A Lesson Learned from Mother Nature


“Wisdom begins only when one takes things as they are . . . So it is a healing attitude when one can agree with the facts as they are . . . only then can we thrive.”  C.G. Jung, Visions, Notes from the Seminar given in 1930-34, Vol. I

As a long-time student and teacher, my body and mind are fine-tuned to sync with an academic calendar and a relentless clock. Even now, years since I taught my last college class, I feel compelled to produce something of practical value throughout fall, winter, and spring.

But summer. Ahh, summer. Summer has always been my time to combine my passion for writing with the meaning I find in nature. Something about that combination is deeply satisfying to my soul.

This year we arrived at our cabin in the North Carolina Smokies later than usual. Our cabin near the top of a valley is nestled in thickly forested mountains. We have neighbors, but they’re rarely in sight.

This is a kinder, gentler world than the one we inhabit nine months of the year. Here Nature rules and we relax. I’ve needed this so much that I’ve neglected my blog and much else for the last three weeks. My husband, though still hard at work most days via the internet, is also affected by Nature’s restorative influence. We take time every day to rock on the porch and enjoy the cool breezes, lively birds, and beautiful view.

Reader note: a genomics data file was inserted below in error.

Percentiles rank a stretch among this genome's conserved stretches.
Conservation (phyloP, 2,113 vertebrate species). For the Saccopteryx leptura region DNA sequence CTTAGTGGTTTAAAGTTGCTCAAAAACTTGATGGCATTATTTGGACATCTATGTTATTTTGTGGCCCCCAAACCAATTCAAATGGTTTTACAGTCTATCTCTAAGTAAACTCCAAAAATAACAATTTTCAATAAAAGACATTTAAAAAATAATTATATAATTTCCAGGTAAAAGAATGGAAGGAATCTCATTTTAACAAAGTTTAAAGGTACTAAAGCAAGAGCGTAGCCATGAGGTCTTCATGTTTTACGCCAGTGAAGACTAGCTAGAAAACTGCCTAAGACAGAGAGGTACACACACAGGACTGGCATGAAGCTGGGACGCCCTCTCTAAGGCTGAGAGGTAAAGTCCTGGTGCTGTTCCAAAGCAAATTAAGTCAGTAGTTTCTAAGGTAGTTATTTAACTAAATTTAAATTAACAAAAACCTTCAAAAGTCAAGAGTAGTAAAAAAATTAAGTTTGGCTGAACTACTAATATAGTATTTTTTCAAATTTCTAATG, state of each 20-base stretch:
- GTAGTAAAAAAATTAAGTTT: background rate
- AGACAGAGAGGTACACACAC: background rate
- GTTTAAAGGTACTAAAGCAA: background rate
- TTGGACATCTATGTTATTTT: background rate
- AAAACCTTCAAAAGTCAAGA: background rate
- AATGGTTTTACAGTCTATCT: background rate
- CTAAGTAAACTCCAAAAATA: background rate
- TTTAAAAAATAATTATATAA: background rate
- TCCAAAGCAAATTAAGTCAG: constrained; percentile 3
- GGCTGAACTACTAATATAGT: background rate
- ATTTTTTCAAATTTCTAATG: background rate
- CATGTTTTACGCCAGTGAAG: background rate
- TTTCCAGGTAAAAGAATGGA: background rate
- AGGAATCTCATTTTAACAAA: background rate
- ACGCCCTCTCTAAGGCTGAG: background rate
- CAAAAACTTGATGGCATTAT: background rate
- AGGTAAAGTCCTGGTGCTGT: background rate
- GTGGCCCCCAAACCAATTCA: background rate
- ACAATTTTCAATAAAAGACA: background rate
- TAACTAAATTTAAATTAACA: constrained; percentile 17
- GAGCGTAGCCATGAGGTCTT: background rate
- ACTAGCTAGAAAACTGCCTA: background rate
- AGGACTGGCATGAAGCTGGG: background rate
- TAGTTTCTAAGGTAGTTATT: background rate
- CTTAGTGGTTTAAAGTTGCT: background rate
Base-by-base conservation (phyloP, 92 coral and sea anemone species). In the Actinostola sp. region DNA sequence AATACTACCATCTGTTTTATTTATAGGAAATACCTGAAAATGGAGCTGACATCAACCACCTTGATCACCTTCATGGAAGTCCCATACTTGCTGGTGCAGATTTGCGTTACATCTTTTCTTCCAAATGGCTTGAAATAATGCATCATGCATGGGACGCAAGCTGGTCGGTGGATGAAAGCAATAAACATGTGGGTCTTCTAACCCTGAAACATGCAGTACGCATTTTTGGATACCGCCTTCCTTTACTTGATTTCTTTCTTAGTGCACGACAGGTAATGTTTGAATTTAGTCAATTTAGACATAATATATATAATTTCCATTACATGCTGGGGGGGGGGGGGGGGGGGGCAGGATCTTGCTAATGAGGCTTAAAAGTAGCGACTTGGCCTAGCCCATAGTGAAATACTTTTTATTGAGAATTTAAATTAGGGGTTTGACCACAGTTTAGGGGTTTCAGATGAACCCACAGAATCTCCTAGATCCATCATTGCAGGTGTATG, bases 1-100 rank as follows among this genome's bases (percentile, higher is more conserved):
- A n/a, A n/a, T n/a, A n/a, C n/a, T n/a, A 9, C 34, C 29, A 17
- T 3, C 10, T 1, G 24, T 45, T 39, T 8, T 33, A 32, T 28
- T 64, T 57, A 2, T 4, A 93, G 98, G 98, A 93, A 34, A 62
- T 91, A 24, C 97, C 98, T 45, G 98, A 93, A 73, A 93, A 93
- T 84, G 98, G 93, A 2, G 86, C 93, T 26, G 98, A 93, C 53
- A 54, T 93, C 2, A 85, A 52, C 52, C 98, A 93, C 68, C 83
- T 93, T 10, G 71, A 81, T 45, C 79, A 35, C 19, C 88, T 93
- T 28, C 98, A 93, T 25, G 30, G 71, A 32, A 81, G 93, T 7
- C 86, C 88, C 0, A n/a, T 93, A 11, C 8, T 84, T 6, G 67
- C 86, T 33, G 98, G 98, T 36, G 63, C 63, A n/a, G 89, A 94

It occurs to me that part of the appeal of this place is nostalgia. I was raised as a city girl in Tampa, Florida. But I spent my summers at my grandparents’ rural Michigan farmhouse on the edge of a small town for many years. I treasure my memories from that time.  The people across the street had 20 acres filled with Holstein cows, sheep, grain, and a silo. Most of the time I roamed freely outdoors.

Grandma and Grandpa kept chickens and let me collect the eggs. I’d take them to the family-owned fresh food market down the dirt road behind their house and spend my pennies on orange Dreamcicles. Or I’d walk to the drugstore on Main Street where I’d buy a pad of paper to write on. Sometimes I’d write stories or letters on the front porch swing. Other times, in my room with the window open at night so I could hear the eerie hoot of the owl in the nearby tree, the rustle of windswept leaves, or the patter of rain.